Juliana is a doctoral researcher at the University of Nottingham and a research associate in the University's Rights Lab.
Her Ph.D. research explores predictors of sustained freedom for survivors of modern slavery. After victims are freed, what helps them remain free? Juliana's aim is to reduce the likelihood of re-victimization for these survivors by understanding resilience factors and helping to shape aftercare practices and relevant policies accordingly.
In the Rights Lab, Juliana's focus is on facilitating and improving community partnerships so that those partnerships can improve care, services, and ultimately quality of life for survivors of modern slavery. She is on the Slavery Free Communities team within the Rights Lab.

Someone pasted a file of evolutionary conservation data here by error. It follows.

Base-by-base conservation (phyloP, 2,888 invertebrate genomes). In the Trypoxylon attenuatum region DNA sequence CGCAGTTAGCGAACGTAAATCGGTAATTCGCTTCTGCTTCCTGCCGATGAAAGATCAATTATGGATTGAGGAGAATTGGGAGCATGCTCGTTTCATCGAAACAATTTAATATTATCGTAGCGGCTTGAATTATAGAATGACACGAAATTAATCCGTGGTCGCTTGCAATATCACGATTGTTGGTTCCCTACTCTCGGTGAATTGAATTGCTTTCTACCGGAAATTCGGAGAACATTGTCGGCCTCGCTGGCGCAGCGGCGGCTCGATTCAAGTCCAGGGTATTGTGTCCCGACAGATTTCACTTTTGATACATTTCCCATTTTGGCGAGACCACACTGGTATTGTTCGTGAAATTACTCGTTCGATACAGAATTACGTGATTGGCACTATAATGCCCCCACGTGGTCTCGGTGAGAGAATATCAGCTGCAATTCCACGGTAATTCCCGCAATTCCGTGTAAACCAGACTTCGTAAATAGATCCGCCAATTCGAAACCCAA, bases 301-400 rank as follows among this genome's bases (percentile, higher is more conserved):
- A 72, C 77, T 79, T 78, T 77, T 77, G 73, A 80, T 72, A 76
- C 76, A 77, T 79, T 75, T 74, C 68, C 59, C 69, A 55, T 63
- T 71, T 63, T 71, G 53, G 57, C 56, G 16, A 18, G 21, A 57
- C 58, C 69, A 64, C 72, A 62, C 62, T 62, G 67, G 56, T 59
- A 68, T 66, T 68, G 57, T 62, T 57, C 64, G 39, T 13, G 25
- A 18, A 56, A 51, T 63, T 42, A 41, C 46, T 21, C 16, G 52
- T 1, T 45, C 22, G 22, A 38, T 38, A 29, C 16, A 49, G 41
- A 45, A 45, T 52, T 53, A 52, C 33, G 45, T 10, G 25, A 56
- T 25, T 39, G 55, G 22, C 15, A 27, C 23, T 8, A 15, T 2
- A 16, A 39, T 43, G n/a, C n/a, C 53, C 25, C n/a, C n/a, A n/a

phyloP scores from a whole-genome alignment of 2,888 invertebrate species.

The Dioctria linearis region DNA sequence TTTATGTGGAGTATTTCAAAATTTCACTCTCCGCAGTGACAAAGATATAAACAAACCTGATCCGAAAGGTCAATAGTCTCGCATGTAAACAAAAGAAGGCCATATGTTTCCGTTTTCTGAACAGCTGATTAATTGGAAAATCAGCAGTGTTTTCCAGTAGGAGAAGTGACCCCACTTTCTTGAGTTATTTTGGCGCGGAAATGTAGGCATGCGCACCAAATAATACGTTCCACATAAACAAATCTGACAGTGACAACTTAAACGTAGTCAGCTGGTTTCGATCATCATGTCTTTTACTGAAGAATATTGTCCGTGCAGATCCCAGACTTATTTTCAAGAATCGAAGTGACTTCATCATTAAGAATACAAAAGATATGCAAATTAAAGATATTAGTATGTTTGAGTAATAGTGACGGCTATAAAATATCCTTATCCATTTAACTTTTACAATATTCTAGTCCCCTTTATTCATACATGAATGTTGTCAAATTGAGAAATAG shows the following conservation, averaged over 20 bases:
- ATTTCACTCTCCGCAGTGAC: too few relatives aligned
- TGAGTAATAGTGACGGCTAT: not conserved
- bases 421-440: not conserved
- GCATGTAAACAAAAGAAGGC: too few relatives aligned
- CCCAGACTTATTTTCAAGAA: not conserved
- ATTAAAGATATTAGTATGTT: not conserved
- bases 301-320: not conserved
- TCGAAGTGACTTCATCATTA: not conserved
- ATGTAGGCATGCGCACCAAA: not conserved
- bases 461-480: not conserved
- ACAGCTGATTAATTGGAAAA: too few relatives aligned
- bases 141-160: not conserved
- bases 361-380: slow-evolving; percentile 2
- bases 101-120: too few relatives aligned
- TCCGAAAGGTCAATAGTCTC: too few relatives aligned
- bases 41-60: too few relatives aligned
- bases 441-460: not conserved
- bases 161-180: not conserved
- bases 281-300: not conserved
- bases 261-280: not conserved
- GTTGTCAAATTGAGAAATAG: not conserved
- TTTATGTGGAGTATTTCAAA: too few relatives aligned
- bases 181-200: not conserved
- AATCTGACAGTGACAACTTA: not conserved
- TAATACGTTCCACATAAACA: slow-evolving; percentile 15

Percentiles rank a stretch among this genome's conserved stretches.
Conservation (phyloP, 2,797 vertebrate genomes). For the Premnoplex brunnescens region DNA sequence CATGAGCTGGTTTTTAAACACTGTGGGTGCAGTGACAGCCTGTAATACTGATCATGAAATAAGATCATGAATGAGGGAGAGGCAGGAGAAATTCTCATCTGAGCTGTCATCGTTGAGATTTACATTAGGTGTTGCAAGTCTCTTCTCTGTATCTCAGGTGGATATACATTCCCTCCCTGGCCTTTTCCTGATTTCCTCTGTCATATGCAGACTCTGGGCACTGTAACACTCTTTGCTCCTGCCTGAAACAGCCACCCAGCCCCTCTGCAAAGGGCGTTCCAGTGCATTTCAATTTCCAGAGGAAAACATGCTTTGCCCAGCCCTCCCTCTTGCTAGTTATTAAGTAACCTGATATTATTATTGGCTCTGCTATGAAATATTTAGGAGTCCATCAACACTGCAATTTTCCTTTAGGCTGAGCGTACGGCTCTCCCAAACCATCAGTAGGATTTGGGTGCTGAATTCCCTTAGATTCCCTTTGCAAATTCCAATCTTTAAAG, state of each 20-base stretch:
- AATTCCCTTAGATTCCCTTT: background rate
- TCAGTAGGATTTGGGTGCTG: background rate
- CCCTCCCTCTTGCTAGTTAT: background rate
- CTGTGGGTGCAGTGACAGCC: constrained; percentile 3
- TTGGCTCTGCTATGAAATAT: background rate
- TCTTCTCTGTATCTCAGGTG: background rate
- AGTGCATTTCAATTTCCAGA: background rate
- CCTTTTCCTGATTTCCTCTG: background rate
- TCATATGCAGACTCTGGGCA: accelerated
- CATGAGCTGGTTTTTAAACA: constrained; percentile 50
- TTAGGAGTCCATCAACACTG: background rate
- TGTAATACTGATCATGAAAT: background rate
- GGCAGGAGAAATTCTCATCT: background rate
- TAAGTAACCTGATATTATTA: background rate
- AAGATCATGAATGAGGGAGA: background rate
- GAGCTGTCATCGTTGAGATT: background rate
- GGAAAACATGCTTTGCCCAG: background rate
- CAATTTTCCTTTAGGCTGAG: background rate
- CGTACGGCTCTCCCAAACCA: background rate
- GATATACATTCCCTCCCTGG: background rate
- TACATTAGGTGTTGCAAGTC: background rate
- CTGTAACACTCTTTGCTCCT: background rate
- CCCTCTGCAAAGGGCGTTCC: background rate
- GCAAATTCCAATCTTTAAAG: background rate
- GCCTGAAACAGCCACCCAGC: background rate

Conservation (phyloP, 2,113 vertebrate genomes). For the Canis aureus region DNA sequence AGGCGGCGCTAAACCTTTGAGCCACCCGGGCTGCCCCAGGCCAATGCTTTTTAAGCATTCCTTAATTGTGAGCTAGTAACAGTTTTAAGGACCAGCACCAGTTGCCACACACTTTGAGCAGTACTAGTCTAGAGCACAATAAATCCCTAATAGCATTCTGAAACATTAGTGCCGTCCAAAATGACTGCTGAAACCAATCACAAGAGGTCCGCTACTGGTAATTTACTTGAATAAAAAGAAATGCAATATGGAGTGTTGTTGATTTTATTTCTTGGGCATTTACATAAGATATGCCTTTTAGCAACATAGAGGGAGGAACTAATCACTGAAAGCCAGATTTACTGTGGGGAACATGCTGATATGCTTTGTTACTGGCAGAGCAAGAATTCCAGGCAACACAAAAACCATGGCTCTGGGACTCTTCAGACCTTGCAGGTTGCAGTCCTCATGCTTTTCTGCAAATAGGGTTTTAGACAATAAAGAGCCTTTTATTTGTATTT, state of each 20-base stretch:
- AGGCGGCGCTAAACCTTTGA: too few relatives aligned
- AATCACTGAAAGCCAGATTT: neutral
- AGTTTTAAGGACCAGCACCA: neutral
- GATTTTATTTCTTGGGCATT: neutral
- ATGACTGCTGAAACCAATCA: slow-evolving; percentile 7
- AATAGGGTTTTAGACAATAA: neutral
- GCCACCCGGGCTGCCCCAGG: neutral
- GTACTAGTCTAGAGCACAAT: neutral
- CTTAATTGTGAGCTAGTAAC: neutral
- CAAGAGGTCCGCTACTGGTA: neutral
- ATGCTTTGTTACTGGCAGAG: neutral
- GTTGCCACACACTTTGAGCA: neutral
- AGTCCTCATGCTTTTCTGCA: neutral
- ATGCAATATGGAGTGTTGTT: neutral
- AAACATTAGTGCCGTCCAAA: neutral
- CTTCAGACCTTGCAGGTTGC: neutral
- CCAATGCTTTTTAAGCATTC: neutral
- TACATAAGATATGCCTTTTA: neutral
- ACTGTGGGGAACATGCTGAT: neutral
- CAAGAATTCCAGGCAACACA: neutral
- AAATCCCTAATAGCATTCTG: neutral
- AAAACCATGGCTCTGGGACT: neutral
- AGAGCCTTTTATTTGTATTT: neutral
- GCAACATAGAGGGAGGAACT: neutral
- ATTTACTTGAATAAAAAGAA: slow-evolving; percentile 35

Juliana's other research interests include the emancipation practices and experiences of the transatlantic slave trade era; inter-sector collaborative leadership structures; and the role of public reason in political discourse.
Before arriving at the University of Nottingham, Juliana worked with the Orange County Human Trafficking Task Force in California and with The Salvation Army's Anti-Trafficking and Modern Slavery Unit in the U.K. In both organizations, she specialized in community education and mobilization and in survivor aftercare and reintegration. Juliana earned her bachelor's degree in journalism from Biola University in the U.S. and her master's degree in global ethics and human values from King's College London.
Sustained freedom and reintegration for survivors of modern slavery